NCAA Basketball: Northern Colorado at Washington State James Snook-USA TODAY Sports

The five losses have come by a combined 19 points, and only one of them has come to a team well outside kenpom’s top 100. The losses to USC, South Dakota State, New Mexico State, and Boise State all were within the realm of a reasonable outcome. While the Cougars’ schedule lacked name recognition, it certainly didn’t lack dangerous opponents who could beat WSU on any given night. Casual fans might not realize it, but there’s a pretty good chance that all four of those teams are in the NCAA tournament.

And it is significant that WSU didn’t get run off the floor by any of them. All those games just happened to break against the Cougs. And for as much as some people want to ascribe that to mental fragility or something like it, the reality is that you’d expect at least a couple of plays here or there go the other direction and walk away with a couple of wins. That all of these games broke the wrong way is pretty unlucky, even though it’s not crazy in the small sample size of 13 games.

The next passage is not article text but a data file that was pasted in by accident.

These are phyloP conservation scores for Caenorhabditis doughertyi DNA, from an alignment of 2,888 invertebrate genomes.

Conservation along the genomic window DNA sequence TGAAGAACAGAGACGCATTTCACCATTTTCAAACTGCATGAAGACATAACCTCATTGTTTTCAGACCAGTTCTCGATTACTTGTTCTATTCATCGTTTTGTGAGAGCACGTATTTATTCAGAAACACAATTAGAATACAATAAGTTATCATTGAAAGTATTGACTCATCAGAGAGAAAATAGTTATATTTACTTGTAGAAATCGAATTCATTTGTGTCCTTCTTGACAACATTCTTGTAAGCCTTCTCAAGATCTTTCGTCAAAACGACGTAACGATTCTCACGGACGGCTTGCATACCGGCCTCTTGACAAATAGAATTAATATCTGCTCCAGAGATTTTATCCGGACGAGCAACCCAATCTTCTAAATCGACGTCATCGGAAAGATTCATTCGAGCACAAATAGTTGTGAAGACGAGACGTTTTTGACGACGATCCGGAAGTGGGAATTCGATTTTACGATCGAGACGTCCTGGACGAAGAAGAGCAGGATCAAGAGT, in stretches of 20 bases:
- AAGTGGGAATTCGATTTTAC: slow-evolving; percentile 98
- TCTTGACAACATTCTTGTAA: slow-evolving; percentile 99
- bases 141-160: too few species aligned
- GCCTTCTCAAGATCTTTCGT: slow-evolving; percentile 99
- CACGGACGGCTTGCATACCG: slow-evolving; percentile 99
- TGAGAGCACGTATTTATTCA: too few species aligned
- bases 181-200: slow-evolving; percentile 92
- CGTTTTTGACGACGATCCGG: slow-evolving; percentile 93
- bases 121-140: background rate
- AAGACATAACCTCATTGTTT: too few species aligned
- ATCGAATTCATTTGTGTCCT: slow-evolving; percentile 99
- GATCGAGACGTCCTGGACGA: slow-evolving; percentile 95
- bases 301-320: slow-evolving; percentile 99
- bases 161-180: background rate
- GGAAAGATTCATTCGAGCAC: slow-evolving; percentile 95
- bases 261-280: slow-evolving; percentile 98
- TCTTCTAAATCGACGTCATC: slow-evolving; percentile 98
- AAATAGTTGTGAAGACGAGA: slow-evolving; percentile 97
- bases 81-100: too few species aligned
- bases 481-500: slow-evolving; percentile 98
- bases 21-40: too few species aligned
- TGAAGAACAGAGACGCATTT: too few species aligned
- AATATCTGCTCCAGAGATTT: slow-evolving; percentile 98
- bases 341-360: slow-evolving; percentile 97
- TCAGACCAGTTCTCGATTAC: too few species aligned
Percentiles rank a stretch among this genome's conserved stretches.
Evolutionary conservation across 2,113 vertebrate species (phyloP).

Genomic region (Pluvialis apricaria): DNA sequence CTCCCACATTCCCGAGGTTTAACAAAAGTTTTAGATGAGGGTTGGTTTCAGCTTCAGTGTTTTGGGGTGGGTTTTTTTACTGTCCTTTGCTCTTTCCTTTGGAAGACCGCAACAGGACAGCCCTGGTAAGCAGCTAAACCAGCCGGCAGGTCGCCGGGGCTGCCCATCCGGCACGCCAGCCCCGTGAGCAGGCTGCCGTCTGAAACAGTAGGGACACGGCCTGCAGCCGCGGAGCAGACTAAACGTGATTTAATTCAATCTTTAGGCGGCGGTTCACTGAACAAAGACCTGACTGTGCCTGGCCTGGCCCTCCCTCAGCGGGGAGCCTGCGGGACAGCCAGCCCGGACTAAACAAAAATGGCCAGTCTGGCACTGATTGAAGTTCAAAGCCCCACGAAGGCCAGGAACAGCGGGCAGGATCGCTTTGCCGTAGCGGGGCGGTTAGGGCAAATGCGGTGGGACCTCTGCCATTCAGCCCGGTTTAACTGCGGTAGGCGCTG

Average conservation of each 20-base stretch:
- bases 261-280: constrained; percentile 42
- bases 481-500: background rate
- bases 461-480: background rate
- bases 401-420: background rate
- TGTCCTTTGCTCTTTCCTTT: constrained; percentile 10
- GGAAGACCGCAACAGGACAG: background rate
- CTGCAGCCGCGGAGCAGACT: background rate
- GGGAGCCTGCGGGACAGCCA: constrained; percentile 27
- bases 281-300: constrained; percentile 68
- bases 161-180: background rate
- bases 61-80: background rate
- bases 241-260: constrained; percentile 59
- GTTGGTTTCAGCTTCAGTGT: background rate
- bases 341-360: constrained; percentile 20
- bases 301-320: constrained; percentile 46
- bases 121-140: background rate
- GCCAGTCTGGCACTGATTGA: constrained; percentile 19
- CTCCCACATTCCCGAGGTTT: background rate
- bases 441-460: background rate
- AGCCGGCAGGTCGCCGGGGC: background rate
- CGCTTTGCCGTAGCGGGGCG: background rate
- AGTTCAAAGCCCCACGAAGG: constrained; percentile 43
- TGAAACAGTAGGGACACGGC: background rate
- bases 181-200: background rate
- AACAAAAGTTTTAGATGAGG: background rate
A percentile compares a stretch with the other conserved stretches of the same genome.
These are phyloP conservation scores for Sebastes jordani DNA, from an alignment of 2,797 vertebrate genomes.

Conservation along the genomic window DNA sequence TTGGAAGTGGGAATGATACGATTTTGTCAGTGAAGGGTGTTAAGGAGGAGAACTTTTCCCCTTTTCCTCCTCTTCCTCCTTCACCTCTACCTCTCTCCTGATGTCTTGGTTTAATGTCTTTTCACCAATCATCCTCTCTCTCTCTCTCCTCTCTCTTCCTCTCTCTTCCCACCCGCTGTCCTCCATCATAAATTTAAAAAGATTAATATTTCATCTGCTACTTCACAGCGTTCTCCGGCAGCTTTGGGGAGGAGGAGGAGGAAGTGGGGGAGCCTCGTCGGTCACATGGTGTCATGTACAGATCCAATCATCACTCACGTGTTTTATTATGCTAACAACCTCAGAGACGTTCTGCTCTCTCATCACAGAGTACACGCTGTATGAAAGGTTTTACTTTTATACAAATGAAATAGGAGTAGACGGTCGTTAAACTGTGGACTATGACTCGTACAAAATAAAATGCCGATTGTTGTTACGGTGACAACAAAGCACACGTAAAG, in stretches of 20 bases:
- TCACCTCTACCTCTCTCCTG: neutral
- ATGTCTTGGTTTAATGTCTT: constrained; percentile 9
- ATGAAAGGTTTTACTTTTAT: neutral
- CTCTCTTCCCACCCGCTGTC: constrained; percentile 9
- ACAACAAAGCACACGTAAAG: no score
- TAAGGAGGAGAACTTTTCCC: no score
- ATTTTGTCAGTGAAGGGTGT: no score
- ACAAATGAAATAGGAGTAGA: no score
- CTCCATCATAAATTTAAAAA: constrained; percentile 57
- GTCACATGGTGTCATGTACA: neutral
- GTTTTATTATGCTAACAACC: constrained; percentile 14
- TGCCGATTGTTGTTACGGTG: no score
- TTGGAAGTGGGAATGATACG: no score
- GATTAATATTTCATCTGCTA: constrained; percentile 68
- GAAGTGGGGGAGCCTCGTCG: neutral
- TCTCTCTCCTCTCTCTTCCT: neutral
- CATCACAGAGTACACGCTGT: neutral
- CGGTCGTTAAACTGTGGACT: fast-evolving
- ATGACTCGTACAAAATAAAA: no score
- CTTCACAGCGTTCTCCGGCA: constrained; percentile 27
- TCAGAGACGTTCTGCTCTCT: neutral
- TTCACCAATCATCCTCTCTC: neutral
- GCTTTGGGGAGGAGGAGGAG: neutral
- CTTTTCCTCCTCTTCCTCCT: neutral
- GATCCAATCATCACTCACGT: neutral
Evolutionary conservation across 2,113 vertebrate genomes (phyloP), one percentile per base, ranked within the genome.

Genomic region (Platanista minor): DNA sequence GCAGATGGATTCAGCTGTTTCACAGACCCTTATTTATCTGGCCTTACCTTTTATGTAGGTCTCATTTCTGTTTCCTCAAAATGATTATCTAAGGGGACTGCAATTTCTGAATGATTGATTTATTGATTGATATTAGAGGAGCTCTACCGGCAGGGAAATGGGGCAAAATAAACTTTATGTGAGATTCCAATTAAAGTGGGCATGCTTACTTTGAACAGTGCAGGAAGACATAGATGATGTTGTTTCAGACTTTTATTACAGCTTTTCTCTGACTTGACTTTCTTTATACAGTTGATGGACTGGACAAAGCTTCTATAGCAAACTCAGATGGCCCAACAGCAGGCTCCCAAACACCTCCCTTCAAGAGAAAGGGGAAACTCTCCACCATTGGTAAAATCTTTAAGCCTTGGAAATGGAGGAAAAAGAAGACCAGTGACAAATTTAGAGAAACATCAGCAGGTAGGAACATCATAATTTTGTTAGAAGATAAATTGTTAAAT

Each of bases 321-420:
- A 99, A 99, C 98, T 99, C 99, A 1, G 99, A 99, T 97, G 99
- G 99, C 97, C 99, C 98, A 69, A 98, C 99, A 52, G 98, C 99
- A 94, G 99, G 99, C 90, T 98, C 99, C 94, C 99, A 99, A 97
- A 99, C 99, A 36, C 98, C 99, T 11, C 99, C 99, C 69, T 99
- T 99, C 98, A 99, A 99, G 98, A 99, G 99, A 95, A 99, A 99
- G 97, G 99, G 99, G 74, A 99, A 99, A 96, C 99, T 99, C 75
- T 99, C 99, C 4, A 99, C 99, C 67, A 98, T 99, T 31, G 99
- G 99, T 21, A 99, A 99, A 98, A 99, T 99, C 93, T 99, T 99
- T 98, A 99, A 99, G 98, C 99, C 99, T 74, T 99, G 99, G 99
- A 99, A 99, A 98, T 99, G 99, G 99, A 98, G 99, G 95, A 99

In that sense, you figure it’ll come back around at some point and they’ll win some close ones. They’ll get better, too — Smith’s teams always do — and based strictly on kenpom’s predictive metrics, they’re still on track for a 19-12 overall record and a 12-8 conference record. Even if it doesn’t feel like it in the context of amassing an NCAA tournament resumé, this team has improved substantially from Smith’s first two seasons.


Results-Driven Analysis

NCAA Basketball: Boise State at Washington State James Snook-USA TODAY Sports

Wins are wins and losses are losses and the NCAA tournament selection committee really DGAF if you got tagged with an L because the ball didn’t bounce your way. And I don’t blame you one bit for evaluating the team this way.